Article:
We express sensuality with our body and behavior when we acquire the agency to be erotic. This is more than beauty because it makes beauty active, it is also behavior and attitude, an understanding of what erotic means for ourselves. More than to simply be objectified as something presented for the experience of another, we can be erotic as an expression of ourselves, to be experienced first for ourselves then shared, if we wish. Sensual feminism creates beauty as part of one’s self, just as a stream flowing down the mountain, over rocks and through the trees, is beautiful for none other than itself, we can be beautiful according to our own definition. We can define our own eroticism, our own sensuality, by expressing our self from within.

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What do you see when you look in the mirror? Too often it’s inadequacies, some apparent, mouth too small, eyes too close; some not, too scared to try, too old to dance.

What about beauty? Hair? Breasts? Waist? Right color? Right size? Right curves? What about sexy? Lusty? These traits are proscribed to the female as metrics of the male standard for desirability, but in a perverse twist of sexism, while these traits are desired by the male, women are trained to repress them for themselves. One is supposed to look sexy, act sexy but not live sexy. We are taught to look sexy for others, or the one ‘other’, for which young women are trained to prepare themselves (Pink Princess), but not for ourselves (Wonder Woman).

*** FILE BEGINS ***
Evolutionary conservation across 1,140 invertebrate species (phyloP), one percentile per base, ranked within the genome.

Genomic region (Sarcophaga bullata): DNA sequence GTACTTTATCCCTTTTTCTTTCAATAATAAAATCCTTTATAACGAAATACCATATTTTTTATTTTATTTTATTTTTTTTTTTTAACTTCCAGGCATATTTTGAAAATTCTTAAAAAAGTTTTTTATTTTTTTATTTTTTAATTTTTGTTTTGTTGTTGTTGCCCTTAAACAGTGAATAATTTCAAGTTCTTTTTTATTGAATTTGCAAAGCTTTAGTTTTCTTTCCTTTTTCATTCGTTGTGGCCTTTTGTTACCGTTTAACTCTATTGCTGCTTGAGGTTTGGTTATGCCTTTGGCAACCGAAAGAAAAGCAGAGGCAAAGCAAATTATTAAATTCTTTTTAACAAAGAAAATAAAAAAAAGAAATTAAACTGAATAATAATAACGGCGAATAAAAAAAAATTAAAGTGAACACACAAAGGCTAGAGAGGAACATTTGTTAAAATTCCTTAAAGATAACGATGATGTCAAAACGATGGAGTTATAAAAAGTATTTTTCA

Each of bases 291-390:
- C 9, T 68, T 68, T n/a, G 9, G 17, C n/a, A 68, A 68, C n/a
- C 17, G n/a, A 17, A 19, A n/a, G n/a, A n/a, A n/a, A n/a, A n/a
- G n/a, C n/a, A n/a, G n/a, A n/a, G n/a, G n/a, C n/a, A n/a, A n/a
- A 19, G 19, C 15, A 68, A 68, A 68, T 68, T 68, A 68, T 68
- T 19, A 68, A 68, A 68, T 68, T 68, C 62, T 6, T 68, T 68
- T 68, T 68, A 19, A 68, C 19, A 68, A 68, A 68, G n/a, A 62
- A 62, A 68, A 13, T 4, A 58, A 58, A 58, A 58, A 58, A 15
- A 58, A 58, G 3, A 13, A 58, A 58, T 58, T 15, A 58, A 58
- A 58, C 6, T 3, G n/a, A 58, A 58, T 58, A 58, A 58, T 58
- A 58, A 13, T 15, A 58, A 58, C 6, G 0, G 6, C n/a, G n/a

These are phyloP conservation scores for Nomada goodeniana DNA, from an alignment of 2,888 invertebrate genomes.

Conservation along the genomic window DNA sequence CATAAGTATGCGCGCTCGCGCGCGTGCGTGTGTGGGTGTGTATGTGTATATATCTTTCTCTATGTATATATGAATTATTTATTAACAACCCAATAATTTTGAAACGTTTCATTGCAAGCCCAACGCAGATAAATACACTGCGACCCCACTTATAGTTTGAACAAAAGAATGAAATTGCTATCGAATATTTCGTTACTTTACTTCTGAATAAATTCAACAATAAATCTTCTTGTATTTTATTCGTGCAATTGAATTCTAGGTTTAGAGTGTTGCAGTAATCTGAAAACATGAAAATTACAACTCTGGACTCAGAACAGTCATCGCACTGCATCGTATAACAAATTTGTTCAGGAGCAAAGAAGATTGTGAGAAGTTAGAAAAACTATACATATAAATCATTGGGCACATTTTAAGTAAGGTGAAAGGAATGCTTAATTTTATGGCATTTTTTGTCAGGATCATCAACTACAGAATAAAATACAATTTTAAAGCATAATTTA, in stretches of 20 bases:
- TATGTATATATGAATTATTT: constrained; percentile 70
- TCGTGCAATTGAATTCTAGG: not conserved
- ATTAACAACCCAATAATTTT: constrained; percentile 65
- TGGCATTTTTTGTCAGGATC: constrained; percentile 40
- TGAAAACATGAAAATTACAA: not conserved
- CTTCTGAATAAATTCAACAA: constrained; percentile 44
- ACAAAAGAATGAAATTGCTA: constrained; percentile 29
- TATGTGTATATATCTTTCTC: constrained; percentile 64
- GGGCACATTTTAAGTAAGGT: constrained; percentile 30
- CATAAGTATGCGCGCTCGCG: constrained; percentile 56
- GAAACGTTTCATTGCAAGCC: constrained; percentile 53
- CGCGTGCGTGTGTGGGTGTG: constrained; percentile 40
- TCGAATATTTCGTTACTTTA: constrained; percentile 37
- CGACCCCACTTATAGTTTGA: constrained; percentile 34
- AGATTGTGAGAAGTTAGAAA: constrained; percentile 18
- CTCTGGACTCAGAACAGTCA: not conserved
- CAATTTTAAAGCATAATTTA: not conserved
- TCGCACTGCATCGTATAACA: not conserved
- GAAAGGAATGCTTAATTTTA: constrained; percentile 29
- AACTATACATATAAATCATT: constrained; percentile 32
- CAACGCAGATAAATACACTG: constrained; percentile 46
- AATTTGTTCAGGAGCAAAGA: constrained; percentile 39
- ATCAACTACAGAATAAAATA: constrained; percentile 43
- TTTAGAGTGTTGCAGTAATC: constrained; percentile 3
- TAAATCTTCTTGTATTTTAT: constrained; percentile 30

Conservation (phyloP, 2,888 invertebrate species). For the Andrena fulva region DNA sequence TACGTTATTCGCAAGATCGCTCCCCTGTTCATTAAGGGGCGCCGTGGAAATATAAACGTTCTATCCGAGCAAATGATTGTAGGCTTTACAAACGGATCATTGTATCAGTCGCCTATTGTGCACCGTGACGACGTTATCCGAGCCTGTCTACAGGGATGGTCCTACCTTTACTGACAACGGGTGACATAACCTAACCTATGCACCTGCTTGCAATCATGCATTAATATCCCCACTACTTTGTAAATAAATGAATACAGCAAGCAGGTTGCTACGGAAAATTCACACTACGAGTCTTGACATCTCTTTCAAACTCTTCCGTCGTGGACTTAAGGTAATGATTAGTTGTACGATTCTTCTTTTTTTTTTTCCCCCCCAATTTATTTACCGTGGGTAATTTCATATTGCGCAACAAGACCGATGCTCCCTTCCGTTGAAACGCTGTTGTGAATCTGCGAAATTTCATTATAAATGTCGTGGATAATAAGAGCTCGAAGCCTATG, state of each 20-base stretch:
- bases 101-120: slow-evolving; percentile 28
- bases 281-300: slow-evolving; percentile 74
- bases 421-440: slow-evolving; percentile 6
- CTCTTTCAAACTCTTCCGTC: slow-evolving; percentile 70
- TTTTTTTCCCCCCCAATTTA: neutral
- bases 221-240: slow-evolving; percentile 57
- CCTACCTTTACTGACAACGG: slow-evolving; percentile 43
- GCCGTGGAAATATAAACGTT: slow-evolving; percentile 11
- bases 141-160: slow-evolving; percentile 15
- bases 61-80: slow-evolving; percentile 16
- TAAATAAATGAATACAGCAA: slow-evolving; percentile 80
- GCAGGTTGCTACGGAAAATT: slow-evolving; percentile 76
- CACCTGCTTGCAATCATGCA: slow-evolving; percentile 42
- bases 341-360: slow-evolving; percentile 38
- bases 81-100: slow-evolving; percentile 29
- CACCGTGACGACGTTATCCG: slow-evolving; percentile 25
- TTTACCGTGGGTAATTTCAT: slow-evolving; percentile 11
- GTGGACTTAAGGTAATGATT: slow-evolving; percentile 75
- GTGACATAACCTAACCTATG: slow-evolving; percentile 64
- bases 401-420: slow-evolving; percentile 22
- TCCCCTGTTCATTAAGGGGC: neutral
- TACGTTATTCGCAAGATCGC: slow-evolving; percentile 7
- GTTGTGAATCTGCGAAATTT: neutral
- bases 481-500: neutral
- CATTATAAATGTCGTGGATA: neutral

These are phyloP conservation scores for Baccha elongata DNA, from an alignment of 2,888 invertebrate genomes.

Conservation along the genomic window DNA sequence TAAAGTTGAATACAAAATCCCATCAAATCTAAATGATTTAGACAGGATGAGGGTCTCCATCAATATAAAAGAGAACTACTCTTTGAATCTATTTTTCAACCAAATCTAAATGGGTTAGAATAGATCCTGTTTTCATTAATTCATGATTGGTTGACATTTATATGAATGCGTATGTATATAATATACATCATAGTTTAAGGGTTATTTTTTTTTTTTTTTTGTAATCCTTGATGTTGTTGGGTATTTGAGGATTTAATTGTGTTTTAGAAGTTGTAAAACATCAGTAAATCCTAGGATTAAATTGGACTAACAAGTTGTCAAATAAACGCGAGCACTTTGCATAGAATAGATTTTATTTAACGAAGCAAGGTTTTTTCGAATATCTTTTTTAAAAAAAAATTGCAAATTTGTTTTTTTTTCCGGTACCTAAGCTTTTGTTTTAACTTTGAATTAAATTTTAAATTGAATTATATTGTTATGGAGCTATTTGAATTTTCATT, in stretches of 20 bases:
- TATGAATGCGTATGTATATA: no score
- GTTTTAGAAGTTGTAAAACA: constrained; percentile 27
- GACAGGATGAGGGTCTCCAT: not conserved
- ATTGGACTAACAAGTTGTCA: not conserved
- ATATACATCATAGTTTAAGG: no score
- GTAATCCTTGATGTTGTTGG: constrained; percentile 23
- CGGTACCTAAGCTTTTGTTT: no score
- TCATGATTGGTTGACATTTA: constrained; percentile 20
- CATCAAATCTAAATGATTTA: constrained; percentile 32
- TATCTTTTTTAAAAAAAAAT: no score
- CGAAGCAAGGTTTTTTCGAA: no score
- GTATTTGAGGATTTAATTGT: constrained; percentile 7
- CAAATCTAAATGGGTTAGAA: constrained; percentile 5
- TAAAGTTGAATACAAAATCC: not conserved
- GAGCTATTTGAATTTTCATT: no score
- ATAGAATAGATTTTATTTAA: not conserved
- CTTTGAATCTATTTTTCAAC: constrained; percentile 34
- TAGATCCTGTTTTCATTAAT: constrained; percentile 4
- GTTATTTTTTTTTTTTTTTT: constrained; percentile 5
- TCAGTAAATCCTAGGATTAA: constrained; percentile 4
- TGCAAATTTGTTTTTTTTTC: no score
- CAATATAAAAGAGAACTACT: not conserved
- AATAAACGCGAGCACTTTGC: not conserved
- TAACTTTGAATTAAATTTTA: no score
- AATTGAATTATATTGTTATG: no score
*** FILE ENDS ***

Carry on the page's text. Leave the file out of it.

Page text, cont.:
There’s that gaslighting thing again.

As feminism is an effort to gain civil, professional and domestic rights, sensual feminism is gaining the personal right to feel the pleasure of being sensual for ourselves, gaining the freedom to give pleasure to ourselves if we choose, gaining the autonomy to celebrate our sensual self without threat of violence or rebuke. Sensual feminism recognizes that we (women, and men, too) are sensual beings able to be as beautiful as any of the sensual elements of nature and the arts, free from artificial strictures of culture and religion put in place to degrade or deny self-actualization of the individual (see Abraham Maslow, 1943). To be clear, society needs moral, ethical and practical boundaries to maintain civil and private order. Sensual feminism speaks truth to those restrictions on appearance and behavior that do not apply equally and symmetrically to both men and women.

Sensual feminism clarifies one’s self-perspective to develop courageous self-expression, motivational self-esteem. It provides the agency to live sensually, always being ready and receptive to experience beauty in any form that presents itself, imagining the erotic, savoring the erotic, in everything we see, hear, taste, smell and feel.

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*  From research into gender roles within a diverse array of mammalian species, we know that a greater discrepancy between the sizes of males and females correlates with the number of females within a social group headed by a single male.